Jeff, Quincy’s husband, really felt superfluous to the plot, I even found myself questioning why he was in the book in the first place. He did not feel like her husband, but merely a plot device.

Sam was wrong from the start – again a lot of frustration blossomed because of her character, and on the surface, she did not match the profile of a final girl… and this was dragged through the entirety of the novel. We do get some development of her character through conversations and Quincy’s research, but I feel like we should have gotten a more realised character in the beginning. It would have provided much more impact when sequential reveals happen later.

Coop was a really interesting character and I liked the tension built between him and the other characters.

There was a lot of jumping around the timeline through repressed memories resurfacing and flashbacks in conjunction with the current timeline, I’m not usually a fan of this storytelling device, amnesia is such a tired device, but it framed the plot really well. Though there was a bit too much compartmentalisation going on for me. Quincy intentionally kept her memories, and the people in her life, apart… which was another source of my frustration.

This many-times-mentioned frustration was good and bad. Good, in that is kept me interested and eager to uncover the truths behind my suspicions; and bad in that some plausibility was on flimsy ground.

I loved the concept of ‘Final Girls’ it had me enrapt from the first page and I am keen to read more from Riley Sager, he really knows how to exude atmosphere from the page. There was a reveal in every chapter, so the pacing was set at a cracking pace from start to finish.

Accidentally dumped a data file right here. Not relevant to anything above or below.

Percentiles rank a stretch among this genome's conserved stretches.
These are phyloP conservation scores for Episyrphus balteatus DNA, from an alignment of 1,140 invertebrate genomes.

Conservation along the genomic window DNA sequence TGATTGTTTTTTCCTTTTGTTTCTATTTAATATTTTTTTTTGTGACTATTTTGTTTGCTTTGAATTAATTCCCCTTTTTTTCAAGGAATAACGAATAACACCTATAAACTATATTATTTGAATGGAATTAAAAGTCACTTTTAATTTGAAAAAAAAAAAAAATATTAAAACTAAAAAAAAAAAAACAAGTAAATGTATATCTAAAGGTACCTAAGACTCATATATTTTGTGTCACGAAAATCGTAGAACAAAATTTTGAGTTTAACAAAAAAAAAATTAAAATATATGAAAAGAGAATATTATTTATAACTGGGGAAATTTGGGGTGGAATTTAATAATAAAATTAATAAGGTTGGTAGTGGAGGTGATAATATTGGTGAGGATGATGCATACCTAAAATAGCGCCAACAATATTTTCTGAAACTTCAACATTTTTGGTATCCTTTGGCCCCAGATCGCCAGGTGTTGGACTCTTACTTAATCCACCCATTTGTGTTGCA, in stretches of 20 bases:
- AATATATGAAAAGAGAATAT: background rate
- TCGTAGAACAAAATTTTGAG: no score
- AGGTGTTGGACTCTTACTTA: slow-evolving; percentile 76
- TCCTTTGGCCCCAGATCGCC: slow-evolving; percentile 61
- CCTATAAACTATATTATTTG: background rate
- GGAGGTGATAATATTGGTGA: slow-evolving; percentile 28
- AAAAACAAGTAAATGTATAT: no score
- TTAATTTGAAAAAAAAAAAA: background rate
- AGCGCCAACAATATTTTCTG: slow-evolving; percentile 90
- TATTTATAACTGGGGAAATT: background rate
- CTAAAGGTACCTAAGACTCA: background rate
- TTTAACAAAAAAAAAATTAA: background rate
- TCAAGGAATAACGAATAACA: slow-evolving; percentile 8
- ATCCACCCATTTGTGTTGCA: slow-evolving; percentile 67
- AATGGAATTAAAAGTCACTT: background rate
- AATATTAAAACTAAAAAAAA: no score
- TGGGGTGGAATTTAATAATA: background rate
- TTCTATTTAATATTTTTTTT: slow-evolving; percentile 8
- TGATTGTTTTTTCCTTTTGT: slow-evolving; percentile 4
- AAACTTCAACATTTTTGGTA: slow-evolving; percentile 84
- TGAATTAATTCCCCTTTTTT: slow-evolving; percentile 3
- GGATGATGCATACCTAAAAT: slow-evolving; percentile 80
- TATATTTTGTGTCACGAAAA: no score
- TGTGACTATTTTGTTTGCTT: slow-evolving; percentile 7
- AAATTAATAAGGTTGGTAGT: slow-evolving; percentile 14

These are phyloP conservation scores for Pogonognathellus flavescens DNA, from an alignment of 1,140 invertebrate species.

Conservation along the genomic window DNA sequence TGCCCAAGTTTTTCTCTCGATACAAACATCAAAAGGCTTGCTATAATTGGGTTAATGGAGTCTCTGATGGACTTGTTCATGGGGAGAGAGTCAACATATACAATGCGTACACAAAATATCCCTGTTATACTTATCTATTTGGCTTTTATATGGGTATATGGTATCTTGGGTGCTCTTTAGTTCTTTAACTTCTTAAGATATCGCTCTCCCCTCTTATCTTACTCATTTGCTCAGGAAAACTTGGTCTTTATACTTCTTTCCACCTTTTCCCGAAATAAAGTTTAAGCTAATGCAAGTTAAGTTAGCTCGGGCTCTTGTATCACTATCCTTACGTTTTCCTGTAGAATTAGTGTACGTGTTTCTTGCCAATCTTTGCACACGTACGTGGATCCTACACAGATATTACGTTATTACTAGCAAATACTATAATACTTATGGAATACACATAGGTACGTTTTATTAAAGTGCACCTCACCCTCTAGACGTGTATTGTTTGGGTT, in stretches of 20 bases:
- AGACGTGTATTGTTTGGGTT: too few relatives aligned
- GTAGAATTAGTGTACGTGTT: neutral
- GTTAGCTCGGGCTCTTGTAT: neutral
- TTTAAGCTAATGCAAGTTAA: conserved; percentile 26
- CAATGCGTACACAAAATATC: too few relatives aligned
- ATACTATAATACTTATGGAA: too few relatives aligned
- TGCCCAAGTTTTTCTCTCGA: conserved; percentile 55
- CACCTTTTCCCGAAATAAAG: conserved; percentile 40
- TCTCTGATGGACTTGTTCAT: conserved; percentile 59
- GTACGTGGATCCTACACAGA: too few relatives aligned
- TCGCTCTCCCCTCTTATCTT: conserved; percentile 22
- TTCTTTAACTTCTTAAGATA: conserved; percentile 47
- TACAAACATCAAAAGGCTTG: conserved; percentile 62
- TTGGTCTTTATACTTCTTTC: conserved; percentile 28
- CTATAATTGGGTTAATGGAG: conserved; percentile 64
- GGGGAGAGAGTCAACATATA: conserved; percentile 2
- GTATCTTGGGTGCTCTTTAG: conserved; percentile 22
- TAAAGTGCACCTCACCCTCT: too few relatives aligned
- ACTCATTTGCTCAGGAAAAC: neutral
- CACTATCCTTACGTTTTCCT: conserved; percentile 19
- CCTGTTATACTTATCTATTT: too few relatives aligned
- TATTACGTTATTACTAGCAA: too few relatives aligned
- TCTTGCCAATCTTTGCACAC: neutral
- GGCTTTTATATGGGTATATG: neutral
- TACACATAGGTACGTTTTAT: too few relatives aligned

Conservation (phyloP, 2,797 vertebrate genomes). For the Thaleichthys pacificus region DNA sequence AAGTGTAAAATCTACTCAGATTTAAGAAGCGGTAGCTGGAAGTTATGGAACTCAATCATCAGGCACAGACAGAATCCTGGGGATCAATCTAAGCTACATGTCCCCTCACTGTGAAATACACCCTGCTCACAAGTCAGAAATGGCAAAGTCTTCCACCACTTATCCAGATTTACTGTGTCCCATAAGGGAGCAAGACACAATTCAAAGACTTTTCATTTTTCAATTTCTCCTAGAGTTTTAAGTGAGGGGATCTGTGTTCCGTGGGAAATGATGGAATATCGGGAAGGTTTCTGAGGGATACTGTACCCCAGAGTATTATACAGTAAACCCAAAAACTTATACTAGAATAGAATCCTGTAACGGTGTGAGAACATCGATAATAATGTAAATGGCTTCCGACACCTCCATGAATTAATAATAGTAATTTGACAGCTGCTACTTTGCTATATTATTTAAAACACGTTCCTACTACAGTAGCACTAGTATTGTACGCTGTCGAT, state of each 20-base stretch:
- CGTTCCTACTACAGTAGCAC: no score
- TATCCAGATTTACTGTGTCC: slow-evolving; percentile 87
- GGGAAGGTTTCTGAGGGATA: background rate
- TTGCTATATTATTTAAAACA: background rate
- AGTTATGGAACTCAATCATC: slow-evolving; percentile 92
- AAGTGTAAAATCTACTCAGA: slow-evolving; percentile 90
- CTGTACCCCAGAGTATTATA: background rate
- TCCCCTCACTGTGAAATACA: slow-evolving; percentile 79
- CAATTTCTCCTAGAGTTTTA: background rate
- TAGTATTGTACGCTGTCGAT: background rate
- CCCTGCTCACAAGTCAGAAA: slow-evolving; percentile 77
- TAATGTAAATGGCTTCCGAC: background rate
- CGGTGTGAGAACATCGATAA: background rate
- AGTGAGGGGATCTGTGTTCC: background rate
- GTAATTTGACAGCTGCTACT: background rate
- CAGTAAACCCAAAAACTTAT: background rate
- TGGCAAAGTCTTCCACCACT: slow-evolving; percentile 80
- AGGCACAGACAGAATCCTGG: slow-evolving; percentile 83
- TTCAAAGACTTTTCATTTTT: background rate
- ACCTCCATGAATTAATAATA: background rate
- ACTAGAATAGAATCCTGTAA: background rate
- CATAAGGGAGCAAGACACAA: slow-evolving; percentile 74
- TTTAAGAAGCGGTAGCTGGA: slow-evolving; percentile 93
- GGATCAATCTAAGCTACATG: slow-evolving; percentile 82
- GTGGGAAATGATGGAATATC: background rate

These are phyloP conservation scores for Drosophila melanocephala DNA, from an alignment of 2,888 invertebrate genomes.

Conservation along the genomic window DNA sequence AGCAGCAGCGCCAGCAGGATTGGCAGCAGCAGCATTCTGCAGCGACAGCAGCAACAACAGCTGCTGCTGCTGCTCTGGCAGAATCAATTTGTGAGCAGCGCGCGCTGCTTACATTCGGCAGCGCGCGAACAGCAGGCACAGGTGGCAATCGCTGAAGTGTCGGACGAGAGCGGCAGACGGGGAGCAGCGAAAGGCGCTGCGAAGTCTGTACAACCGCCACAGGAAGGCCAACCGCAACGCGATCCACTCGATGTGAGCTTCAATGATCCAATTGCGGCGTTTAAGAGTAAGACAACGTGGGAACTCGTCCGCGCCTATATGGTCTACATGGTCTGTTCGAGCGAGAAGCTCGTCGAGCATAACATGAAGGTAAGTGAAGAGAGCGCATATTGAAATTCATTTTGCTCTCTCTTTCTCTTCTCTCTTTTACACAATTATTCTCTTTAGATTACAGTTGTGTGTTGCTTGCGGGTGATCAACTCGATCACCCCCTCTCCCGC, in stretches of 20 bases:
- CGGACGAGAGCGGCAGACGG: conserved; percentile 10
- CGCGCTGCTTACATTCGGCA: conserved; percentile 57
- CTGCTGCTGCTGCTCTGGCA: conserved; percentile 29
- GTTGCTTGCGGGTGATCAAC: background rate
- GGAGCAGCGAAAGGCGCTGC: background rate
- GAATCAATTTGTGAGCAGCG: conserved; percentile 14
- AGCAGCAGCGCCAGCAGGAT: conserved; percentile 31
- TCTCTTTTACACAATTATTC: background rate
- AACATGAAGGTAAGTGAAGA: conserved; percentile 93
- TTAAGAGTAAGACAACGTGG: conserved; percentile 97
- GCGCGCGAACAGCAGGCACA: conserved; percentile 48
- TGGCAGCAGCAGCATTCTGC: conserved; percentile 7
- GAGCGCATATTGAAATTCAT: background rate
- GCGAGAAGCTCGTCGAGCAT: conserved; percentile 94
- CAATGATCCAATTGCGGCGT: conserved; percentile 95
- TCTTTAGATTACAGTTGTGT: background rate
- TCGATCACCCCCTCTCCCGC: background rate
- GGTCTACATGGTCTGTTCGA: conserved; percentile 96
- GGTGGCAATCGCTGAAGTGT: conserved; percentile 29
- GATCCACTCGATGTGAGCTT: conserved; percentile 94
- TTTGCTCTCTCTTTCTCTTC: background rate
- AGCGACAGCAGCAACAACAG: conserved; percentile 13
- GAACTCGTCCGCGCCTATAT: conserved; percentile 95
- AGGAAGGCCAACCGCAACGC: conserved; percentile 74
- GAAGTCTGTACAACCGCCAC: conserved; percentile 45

Compelling read I recommend to all. On a side not, with Universal Studios having optioned this title for a film. I’m looking forward to how this story translates to the big screen.

Overall feeling: idiocy and jump scares galore…

© Casey Carlisle 2021. Unauthorized use and/or duplication of this material without express and written permission from this blog’s author and/or owner is strictly prohibited. Excerpts and links may be used, provided that full and clear credit is given to Casey Carlisle with appropriate and specific direction to the original content.

Book Review – ‘Night Hunt’ (#9 Harbinger P.I.) by Adam Wright

A faltering, flat instalment for the series.

Genre: Fantasy, Mystery

No. of pages: 201

The night is dark…and full of paranormal killers.

If Jason, Michael, and Freddy were merged into one being and given supernatural powers, the result would be something like Mister Scary. He’s been carrying out his murders from the Shadow Land for way too long now. It’s time to put him down.